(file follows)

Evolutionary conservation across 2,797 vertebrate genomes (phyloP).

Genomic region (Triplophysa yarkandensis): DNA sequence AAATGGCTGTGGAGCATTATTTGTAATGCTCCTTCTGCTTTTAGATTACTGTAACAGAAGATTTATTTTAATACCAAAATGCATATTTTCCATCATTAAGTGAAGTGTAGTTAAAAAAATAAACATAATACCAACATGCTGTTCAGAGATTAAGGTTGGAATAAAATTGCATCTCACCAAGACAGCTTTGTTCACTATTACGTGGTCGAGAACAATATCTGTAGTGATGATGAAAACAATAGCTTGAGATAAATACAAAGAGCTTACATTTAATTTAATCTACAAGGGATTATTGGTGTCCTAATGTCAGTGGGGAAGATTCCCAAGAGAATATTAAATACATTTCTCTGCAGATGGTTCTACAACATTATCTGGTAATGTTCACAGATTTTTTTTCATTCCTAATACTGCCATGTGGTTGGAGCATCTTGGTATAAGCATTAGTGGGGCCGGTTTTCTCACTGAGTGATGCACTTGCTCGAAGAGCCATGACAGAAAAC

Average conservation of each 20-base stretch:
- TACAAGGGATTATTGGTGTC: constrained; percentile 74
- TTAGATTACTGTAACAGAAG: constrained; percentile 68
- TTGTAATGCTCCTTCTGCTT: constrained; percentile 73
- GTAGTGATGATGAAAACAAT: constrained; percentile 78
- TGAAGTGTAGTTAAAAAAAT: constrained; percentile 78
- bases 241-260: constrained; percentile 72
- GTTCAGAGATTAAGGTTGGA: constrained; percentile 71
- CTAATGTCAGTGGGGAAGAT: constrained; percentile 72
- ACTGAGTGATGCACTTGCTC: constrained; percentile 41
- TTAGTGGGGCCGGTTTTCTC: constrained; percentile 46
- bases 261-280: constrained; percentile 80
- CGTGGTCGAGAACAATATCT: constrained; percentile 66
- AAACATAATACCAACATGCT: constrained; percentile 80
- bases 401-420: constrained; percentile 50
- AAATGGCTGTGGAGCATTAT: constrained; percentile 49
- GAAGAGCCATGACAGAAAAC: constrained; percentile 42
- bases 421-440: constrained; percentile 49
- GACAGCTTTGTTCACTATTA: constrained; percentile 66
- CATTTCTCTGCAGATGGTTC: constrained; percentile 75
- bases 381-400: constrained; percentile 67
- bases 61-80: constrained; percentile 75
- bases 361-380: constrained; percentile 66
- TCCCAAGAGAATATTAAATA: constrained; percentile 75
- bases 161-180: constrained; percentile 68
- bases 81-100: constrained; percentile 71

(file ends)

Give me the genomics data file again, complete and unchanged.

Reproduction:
Evolutionary conservation across 2,797 vertebrate genomes (phyloP).

Genomic region (Triplophysa yarkandensis): DNA sequence AAATGGCTGTGGAGCATTATTTGTAATGCTCCTTCTGCTTTTAGATTACTGTAACAGAAGATTTATTTTAATACCAAAATGCATATTTTCCATCATTAAGTGAAGTGTAGTTAAAAAAATAAACATAATACCAACATGCTGTTCAGAGATTAAGGTTGGAATAAAATTGCATCTCACCAAGACAGCTTTGTTCACTATTACGTGGTCGAGAACAATATCTGTAGTGATGATGAAAACAATAGCTTGAGATAAATACAAAGAGCTTACATTTAATTTAATCTACAAGGGATTATTGGTGTCCTAATGTCAGTGGGGAAGATTCCCAAGAGAATATTAAATACATTTCTCTGCAGATGGTTCTACAACATTATCTGGTAATGTTCACAGATTTTTTTTCATTCCTAATACTGCCATGTGGTTGGAGCATCTTGGTATAAGCATTAGTGGGGCCGGTTTTCTCACTGAGTGATGCACTTGCTCGAAGAGCCATGACAGAAAAC

Average conservation of each 20-base stretch:
- TACAAGGGATTATTGGTGTC: constrained; percentile 74
- TTAGATTACTGTAACAGAAG: constrained; percentile 68
- TTGTAATGCTCCTTCTGCTT: constrained; percentile 73
- GTAGTGATGATGAAAACAAT: constrained; percentile 78
- TGAAGTGTAGTTAAAAAAAT: constrained; percentile 78
- bases 241-260: constrained; percentile 72
- GTTCAGAGATTAAGGTTGGA: constrained; percentile 71
- CTAATGTCAGTGGGGAAGAT: constrained; percentile 72
- ACTGAGTGATGCACTTGCTC: constrained; percentile 41
- TTAGTGGGGCCGGTTTTCTC: constrained; percentile 46
- bases 261-280: constrained; percentile 80
- CGTGGTCGAGAACAATATCT: constrained; percentile 66
- AAACATAATACCAACATGCT: constrained; percentile 80
- bases 401-420: constrained; percentile 50
- AAATGGCTGTGGAGCATTAT: constrained; percentile 49
- GAAGAGCCATGACAGAAAAC: constrained; percentile 42
- bases 421-440: constrained; percentile 49
- GACAGCTTTGTTCACTATTA: constrained; percentile 66
- CATTTCTCTGCAGATGGTTC: constrained; percentile 75
- bases 381-400: constrained; percentile 67
- bases 61-80: constrained; percentile 75
- bases 361-380: constrained; percentile 66
- TCCCAAGAGAATATTAAATA: constrained; percentile 75
- bases 161-180: constrained; percentile 68
- bases 81-100: constrained; percentile 71